Panel 16: Classification and coloniality

Veronica Gomez Temesio, University of Copenhagen, (chair)

Abstract: Of Ruins and Love: Ebola and the Politics of Memory

During the Ebola outbreak that affected Guinea in 2013-2015, local health workers were exposed to disproportionate risk compared to their foreign colleagues. Moreover, local workers were deprived of a public voice in humanitarian media operations. This article explores the way triage in the situation functioned, not only to distinguish the sick from the healthy, but to distinguish those who could tell their story from those who could only remain silent. Recognition and memory are bounded together. I will hence tackle politics of memory as political technologies of the present that discloses forms of class and racial segregation persisting from the days of colonial medicine to the contemporary treatment of emerging diseases in Global Health. Comparing the Ebola outbreak with another dramatic episode of Guinean history, the 28thSeptember massacre, I argue that for those who are deprived of political recognition, love becomes the only space of survival.

Tiffany Dang, University of Cambridge,

Abstract: The Changing Nature of National Parks

Extraction is not limited to the mining industry, but rather it is a relational structure predicated on the oppression of weaker and poorer hinterland communities by central cities of concentrated economic and state power. This extractive divide—between metropolis and hinterland, urban and rural, town and country—is reflected in the landscapes of the Canadian national parks, which largely occupy the ‘remote’ hinterlands of the Canadian nation. The Canadian national parks system has been used as a systemic instrument for colonizing the so-called ‘frontier,’ since at least 1885, a year which marked the establishment of the first Canadian national park at Banff and the subsequent displacement of the Stoney Nakoda First Nation. Contemporary programs of tourism within national parks serve to uphold colonial imaginations of frontier landscapes as wilderness—unexplored, untouched, and uninhabited—stripping vast territories of their Indigenous and ecological sovereignties. Erased of Indigenous and ecological complexities, landscapes of the national parks are reduced by the global extractive capitalist machine into a frontier resource: massive playgrounds of constructed wilderness to which city dwellers can travel to escape urban life. On February 18, 2019, after nearly two decades of active negotiation, members of the Łutselk’e Dene First Nation voted in favour for the creation of Canada’s newest national park on the eastern arm of Great Slave Lake in the Northwest Territories: Thaidene Nene National Park. Canada’s newest national park has a complex history, dating to the 1960s, when the first proposals for the park were put on hold due to protestation from the Dene. Recent renewed negotiations since 2001 have come a long way, proposing an unprecedented strategy centred on a joint co-management agreement between Denesoline, Territorial, and Federal governments, promising equality of all three partners. The story of Thaidene Nene follows the evolution of the Canadian national parks system, as a system of dispossession to a contemporary attempt at reconciliation and co-existence.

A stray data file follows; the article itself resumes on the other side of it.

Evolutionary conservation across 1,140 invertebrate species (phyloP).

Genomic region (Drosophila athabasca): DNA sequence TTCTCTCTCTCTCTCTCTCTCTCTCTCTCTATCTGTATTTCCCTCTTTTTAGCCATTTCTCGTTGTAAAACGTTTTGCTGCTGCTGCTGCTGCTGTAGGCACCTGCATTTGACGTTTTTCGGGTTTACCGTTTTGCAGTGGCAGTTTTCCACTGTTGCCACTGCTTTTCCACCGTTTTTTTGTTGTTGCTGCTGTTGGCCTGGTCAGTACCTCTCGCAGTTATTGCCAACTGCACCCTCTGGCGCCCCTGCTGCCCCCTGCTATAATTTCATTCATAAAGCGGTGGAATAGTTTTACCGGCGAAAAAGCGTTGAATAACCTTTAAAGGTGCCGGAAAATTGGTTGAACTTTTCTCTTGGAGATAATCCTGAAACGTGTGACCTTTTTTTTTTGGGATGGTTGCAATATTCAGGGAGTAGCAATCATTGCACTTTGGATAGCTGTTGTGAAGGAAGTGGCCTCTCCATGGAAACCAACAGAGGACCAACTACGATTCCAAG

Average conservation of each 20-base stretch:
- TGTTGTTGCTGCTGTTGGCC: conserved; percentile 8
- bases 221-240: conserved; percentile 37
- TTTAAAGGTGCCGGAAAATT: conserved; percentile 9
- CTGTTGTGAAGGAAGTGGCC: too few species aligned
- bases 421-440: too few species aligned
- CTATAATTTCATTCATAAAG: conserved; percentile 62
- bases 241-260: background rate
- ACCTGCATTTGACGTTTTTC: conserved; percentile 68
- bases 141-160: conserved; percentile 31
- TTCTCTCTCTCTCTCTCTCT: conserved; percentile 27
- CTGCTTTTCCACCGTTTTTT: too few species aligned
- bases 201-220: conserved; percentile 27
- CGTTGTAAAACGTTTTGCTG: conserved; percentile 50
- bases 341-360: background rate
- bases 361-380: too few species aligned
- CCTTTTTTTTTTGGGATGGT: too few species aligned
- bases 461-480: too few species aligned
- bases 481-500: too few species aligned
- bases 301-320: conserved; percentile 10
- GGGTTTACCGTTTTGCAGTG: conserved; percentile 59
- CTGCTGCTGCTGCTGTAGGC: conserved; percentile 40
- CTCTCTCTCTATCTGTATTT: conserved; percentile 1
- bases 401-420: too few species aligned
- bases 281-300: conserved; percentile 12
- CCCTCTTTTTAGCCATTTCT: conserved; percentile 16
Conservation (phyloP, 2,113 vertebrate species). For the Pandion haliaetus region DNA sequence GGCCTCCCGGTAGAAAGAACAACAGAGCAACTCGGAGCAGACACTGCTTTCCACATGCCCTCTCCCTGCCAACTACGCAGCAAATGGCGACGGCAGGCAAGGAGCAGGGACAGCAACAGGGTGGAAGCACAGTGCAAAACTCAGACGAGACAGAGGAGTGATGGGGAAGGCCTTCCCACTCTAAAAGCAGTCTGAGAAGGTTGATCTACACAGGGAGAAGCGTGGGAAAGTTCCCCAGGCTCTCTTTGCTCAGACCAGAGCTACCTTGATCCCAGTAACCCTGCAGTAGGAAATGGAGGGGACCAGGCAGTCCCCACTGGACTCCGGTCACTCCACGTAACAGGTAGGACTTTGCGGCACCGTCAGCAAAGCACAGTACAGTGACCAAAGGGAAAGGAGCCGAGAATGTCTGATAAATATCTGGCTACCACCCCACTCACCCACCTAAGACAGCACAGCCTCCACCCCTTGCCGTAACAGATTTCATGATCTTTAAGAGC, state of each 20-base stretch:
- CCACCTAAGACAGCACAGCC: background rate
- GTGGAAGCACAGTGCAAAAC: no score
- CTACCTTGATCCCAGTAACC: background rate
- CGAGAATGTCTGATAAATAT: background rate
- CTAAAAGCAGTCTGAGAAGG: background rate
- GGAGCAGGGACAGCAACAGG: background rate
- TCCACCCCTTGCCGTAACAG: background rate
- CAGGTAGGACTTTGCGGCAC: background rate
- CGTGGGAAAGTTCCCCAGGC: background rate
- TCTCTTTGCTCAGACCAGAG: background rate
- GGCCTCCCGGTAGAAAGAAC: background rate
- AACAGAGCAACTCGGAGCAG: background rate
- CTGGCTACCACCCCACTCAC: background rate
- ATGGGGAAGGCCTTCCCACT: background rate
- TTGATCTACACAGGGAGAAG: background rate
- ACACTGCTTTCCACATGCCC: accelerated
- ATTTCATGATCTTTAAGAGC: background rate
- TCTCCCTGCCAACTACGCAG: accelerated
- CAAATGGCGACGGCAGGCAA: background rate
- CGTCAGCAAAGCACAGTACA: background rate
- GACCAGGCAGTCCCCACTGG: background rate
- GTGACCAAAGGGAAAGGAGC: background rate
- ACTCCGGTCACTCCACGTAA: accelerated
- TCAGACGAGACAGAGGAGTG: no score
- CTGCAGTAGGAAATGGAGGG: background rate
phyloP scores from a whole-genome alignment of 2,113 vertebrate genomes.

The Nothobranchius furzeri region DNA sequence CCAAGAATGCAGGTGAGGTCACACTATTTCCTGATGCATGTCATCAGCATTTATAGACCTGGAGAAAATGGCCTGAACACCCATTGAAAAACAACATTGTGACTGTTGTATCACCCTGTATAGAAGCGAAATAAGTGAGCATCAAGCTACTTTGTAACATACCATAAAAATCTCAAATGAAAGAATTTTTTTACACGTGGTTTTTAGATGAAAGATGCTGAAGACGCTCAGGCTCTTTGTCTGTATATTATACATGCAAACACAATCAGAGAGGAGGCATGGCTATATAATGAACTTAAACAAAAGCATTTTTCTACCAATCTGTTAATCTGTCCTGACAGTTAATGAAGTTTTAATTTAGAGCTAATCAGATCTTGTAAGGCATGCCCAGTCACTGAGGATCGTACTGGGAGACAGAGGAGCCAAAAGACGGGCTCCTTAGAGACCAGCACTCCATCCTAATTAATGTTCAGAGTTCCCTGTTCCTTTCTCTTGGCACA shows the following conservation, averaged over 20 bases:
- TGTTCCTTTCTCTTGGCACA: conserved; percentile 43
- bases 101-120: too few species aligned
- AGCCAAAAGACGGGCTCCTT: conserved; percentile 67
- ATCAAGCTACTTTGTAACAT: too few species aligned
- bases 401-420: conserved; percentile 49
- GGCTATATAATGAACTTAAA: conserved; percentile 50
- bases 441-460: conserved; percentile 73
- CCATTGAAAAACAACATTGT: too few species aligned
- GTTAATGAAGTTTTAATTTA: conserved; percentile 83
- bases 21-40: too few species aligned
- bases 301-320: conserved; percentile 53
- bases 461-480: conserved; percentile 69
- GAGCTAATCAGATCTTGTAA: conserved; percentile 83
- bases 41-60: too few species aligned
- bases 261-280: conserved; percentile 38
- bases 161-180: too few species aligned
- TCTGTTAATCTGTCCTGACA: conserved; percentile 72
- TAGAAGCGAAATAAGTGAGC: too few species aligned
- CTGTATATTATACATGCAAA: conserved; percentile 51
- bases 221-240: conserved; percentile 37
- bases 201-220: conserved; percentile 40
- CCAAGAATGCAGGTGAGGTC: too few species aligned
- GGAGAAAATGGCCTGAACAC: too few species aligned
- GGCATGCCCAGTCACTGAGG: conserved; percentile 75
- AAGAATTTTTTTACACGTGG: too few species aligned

Mattias Borg Rasmussen, University of Copenhagen,

Abstract: Fractured Justice: The Coloniality of Hydro-social Territories of Northern Patagonia

Hydraulic fracturing – ‘fracking’ – is a highly disruptive and destructive extractive practice, which leaves behind scarred and scorched landscapes. For almost a decade, the Vaca Muerta shale formation in Northern Patagonia, Argentina, has been the center of attention of the international hydrocarbon industry. While it is framed as a strategy for national energy sovereignty, local populations are brought to bear a disproportionate cost of extraction, and Vaca Muerta has also become a centre-piece for mobilizations against fracking. Since 2012, the Mapuche has been at the frontline of contestations over the use of territories and water. This paper reviews scholarly work on fracking and Argentina and beyond, and asks how we can understand struggles over redistribution, recognition, and representation. The interpretation of environmental justice struggles over fracking in Argentina is informed by scholarship theorizing coloniality in settler societies. I am therefore interested in understanding the dynamics of justice in a context, where there is disagreement about the vocabulary used to describe mal-distribution, where political spaces are shaped by misrecognition and/or multicultural recognition, and where procedures and representation are structured by persistent settler colonialism and hence, the coloniality of power.